We have digitized communication but it’s a bit complicated.  We communicate via Email, but not everyone checks their Email.  We use a Facebook group, but not everyone uses Facebook.  I’ve started using the communication tool Slack in my other work, so I’m thinking of establishing that for next year.  It seems a little late in the game to set it up now – I don’t think we could all get in the habit of using it to the point that it would become effective.  So, next year.  (I have a goal of having a 1-to-1 computer/participant ratio next year, so we’ll start next year with an orientation in the tools we’ll use; Google Calendar, Google Drive, Trello, Slack, etc.)


Another thing I want to digitize is signing in and out.  Endor participants are free to come and go as they please – as long as they sign in and out with the time and a signature.  I’d like this to be streamlined to the point of ID cards with RFID chips in them so folks could just “beep” in and out.  Before we get to creating that, though, I want to set up a little Trello board for attendance.  Using another Raspberry Pi, I’d like to have a little display by the door for participants to move their card from “at Endor” to “out for lunch” to “gone for the day” etc.  This hinges on having another digital display, however.  The only ones we’ve got our giant flat screen TVs, so we’ll have to work on that one.  A perk of having this on Trello would be the ability for participants to let everyone know if they weren’t attending.  Say you wake up sick, so you get out your phone and move your card to “not coming today.”  It would take some getting used to, but I think it could work!  Participants are supposed to let an ALF know if they’re not coming, but this doesn’t always happen.  Partially, I think, because of the lack of streamlined communication, and partially because it’s a direct message.  I have it in my head that people don’t like sending direct messages to people, so moving a Trello card would have a much lower level of effort and thus be easier.  I’m curios to hear what Endorians think of this!  Thoughts?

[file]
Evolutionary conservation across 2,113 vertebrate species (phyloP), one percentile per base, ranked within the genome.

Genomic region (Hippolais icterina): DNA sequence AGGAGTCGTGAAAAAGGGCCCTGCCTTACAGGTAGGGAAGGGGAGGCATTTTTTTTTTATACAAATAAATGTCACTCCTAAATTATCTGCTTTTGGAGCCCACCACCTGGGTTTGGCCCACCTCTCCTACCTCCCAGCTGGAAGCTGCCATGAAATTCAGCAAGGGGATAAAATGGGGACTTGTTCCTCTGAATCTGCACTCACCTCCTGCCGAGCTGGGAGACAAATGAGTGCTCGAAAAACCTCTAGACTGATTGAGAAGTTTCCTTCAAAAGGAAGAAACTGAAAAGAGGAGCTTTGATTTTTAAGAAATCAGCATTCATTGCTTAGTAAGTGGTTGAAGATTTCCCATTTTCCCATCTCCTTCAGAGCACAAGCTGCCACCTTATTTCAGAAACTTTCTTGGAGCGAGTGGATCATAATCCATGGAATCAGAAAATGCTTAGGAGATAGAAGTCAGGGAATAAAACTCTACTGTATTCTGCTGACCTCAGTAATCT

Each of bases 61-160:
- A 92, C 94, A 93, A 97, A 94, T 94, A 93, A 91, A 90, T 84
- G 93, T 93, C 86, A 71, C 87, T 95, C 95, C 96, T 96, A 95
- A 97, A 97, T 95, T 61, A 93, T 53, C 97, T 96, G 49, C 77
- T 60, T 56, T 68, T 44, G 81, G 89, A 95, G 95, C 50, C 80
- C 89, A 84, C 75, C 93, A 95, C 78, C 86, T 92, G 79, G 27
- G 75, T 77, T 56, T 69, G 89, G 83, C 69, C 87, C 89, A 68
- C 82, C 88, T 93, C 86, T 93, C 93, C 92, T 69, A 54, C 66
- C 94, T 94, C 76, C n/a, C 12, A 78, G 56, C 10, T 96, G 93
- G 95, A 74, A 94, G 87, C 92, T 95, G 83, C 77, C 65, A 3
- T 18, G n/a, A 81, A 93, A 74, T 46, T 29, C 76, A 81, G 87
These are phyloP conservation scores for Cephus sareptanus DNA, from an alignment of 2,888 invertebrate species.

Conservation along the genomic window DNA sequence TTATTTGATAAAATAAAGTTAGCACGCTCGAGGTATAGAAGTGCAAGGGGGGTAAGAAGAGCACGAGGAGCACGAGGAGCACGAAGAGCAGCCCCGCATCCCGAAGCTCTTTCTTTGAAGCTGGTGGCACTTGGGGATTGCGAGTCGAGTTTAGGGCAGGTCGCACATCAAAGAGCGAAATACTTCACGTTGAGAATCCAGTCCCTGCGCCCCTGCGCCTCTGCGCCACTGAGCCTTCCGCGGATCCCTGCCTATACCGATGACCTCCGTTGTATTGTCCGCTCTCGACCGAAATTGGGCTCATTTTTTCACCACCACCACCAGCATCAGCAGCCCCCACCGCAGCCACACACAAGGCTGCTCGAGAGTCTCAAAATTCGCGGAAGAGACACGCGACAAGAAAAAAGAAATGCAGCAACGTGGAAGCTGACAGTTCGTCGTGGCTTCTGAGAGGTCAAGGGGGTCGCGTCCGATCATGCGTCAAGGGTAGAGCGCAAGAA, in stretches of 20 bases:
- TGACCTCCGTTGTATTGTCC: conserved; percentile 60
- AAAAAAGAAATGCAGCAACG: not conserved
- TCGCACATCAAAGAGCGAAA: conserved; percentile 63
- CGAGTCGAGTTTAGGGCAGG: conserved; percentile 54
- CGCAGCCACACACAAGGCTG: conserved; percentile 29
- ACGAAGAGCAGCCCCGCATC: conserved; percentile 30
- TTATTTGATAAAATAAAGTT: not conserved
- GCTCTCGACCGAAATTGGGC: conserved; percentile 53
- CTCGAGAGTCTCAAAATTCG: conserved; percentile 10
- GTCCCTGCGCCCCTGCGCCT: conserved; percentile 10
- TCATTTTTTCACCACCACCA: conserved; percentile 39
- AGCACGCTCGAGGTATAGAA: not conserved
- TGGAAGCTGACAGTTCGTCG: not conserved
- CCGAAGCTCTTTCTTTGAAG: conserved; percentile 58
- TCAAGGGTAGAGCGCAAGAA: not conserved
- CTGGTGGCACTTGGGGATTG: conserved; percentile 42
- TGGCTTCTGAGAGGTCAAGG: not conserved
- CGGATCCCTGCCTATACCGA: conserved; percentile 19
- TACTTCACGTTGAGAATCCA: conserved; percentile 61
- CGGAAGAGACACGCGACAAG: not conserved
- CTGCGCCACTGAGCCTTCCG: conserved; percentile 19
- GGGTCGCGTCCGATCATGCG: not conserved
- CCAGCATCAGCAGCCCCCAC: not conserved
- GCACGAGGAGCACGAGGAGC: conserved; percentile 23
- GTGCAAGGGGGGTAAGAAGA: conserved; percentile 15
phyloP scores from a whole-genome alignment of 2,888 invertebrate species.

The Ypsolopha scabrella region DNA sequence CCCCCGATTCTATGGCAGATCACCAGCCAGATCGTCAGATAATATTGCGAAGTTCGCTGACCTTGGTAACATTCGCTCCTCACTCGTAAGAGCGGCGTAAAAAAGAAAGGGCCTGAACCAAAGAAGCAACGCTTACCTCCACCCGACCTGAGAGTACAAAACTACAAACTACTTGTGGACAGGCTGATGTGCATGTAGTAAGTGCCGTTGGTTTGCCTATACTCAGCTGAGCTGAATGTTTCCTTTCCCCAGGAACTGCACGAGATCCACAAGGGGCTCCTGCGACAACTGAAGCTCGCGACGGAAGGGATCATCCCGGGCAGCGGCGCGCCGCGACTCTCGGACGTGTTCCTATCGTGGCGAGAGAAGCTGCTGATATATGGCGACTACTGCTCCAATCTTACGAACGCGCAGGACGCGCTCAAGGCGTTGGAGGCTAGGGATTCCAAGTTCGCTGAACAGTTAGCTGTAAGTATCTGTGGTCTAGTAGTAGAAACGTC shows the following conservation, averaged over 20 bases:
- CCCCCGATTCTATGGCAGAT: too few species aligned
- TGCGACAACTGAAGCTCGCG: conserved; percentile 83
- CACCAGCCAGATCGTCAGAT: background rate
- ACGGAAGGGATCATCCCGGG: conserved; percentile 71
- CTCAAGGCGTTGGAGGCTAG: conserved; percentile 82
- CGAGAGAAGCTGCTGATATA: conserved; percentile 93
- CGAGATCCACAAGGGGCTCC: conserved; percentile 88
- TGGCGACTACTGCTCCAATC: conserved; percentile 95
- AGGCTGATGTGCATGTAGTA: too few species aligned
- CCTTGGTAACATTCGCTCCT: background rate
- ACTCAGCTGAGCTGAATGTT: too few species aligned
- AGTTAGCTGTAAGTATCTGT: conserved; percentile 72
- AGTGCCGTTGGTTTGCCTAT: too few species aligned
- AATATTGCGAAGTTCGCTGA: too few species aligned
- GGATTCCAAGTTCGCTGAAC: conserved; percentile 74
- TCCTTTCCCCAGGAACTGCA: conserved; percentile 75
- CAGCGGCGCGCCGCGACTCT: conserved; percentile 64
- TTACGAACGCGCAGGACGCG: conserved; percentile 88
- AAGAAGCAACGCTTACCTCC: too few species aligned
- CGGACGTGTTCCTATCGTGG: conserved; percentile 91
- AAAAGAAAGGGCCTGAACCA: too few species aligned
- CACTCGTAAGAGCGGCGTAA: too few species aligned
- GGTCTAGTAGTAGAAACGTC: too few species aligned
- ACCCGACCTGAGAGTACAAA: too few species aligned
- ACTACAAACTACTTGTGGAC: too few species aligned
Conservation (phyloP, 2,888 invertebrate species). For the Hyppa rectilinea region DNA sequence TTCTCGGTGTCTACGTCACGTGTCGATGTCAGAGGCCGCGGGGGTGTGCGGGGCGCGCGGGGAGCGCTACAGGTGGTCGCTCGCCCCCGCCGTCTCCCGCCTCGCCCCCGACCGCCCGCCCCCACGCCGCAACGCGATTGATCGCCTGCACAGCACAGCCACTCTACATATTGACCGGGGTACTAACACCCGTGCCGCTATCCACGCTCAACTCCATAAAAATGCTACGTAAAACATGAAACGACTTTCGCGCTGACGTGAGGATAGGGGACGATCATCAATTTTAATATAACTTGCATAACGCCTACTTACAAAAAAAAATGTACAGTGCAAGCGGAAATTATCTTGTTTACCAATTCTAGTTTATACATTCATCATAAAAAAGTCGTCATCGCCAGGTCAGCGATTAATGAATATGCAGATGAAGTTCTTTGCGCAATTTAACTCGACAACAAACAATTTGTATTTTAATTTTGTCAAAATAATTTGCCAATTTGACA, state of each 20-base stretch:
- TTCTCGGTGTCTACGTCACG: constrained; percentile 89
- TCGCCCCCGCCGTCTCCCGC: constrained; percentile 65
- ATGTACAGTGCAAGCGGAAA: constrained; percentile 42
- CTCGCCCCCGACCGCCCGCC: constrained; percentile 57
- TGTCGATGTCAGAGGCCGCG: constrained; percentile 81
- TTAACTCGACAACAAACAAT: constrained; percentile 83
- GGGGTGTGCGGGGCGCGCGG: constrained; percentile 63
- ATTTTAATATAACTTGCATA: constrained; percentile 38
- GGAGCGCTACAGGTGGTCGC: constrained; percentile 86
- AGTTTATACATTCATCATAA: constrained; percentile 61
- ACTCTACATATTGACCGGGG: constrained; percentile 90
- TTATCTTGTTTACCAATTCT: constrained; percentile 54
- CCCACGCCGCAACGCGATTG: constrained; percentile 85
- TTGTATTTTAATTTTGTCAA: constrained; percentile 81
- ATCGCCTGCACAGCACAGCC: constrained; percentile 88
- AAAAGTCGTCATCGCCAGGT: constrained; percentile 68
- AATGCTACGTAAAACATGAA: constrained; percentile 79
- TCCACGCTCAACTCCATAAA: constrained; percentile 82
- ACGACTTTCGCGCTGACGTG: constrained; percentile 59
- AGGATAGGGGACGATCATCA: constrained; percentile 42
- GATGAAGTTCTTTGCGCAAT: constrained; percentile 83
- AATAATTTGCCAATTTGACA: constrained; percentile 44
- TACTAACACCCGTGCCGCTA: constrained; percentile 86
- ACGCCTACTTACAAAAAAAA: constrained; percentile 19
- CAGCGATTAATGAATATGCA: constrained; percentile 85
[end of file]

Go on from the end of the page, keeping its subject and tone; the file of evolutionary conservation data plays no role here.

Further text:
Endor Welcomes Kyja Wilburn!

Our new ALF (Agile Learning Facilitator) Kyja Wilburn is starting this week!  She will be facilitating each Wednesday.


Here’s Kyja’s bio from her awesome blog Oyaya – DIY and Cooperative Education for All.

Kyja Wilburn is a lifelong educator dedicated to joyful and healing educational experiences for all. She earned a bachelor’s degree in Critical Education Studies, an exercise in what Oyaya calls “institutional DIY.” She wrote her thesis about Black Students in Free Schools. Before Oyaya, she founded a leadership organization called Radical Leadership, for which she facilitated workshops around nonviolent communication and cultural competence. She has worked in schools and as a private tutor for almost a decade.




KyjaWelcome aboard, Kyja!

Endor Reboot

What a week!


We made some major progress this week and built up a lot of momentum for Endor as a whole.
Last Friday, March 20th, I was away for a family wedding, Rochelle was the only facilitator present. During checkouts that day, a number of people expressed dissatisfaction with the way things were going at Endor. From what I can gather, people were feeling unproductive, that they weren’t learning new things, and that they were spending a lot of time “hanging out.”